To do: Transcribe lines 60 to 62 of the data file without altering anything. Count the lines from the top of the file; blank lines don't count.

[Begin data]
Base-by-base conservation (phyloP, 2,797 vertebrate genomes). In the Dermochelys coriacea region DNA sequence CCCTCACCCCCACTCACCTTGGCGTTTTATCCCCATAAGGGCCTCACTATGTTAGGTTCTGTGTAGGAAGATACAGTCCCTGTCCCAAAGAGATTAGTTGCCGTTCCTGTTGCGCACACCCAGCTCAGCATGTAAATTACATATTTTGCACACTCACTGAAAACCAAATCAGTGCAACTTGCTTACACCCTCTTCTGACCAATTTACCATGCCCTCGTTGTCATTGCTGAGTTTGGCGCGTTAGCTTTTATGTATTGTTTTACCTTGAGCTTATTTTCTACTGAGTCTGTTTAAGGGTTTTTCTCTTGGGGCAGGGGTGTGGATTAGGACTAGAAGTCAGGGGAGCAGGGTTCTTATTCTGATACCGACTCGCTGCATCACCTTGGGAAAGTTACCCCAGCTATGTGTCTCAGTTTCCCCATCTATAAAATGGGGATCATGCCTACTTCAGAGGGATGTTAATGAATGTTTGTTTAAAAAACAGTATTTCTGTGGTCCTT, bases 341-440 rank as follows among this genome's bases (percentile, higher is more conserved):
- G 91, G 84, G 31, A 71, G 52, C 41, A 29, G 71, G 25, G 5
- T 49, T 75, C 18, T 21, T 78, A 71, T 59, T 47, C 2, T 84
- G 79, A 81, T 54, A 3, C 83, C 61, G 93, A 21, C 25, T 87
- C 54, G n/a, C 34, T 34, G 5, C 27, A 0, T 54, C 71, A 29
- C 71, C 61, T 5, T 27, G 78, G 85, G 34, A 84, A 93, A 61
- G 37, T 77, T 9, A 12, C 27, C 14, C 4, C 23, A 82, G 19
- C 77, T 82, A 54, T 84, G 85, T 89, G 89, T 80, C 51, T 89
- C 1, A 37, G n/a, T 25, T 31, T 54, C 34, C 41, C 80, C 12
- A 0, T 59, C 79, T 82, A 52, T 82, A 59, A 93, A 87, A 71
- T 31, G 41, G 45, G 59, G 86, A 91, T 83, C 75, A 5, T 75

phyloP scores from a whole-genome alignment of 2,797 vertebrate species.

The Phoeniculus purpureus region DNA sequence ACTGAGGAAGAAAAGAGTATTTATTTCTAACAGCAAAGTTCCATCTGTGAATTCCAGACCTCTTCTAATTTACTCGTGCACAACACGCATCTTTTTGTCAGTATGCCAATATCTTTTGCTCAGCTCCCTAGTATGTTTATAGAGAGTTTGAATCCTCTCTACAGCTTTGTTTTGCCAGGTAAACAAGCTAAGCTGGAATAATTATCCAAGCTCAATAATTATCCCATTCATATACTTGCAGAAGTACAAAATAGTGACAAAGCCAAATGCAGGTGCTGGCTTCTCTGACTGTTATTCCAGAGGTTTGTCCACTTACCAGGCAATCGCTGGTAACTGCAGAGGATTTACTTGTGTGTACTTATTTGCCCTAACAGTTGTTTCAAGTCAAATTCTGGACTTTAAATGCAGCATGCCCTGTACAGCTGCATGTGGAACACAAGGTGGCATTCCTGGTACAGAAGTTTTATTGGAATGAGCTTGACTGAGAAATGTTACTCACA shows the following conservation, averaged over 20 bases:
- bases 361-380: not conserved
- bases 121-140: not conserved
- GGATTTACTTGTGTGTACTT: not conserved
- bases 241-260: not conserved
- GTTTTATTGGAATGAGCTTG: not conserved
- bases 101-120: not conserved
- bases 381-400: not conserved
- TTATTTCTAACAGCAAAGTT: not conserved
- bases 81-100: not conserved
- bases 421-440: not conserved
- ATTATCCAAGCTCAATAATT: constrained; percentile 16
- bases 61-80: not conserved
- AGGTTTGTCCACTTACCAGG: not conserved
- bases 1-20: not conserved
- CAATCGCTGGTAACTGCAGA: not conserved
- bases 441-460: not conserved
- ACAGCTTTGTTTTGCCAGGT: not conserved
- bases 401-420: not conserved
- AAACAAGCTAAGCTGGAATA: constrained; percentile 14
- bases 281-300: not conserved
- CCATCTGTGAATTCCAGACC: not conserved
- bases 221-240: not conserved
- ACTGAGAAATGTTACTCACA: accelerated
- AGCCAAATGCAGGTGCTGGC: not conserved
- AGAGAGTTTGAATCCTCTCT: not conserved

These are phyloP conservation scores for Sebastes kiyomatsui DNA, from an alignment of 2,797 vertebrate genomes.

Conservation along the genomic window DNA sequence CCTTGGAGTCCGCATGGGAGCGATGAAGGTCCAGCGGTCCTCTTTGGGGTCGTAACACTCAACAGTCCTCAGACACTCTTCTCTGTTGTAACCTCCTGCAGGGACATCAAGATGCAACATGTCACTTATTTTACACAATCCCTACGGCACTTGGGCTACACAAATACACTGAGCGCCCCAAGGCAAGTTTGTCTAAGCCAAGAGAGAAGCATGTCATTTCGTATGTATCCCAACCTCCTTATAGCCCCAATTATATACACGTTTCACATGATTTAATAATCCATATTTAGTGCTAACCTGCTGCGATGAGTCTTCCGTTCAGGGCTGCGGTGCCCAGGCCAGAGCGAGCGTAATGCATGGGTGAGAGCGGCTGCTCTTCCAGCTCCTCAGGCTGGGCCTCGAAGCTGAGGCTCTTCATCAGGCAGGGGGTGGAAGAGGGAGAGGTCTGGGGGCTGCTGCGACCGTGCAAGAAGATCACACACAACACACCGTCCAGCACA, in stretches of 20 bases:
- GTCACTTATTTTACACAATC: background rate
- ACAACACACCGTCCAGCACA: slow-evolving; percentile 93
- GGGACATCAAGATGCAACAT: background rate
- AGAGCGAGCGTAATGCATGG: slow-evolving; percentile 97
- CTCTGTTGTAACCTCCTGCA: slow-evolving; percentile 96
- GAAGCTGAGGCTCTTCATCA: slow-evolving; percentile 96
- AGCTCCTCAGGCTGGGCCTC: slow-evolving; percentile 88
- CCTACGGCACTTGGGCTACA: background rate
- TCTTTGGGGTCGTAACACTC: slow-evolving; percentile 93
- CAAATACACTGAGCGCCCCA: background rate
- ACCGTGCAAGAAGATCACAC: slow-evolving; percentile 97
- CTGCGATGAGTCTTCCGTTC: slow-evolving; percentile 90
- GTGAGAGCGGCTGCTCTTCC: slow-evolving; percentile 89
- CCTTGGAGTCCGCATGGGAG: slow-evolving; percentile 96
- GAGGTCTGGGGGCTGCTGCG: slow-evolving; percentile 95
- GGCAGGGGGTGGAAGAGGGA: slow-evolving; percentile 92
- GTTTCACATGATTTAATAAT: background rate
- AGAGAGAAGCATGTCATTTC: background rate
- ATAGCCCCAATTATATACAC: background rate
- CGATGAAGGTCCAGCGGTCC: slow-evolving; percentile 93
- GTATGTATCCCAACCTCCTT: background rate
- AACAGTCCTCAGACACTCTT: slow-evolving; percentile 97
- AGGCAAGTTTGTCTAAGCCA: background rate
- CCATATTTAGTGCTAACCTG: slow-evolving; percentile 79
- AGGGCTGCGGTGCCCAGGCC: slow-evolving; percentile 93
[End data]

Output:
- CGATGAAGGTCCAGCGGTCC: slow-evolving; percentile 93
- GTATGTATCCCAACCTCCTT: background rate
- AACAGTCCTCAGACACTCTT: slow-evolving; percentile 97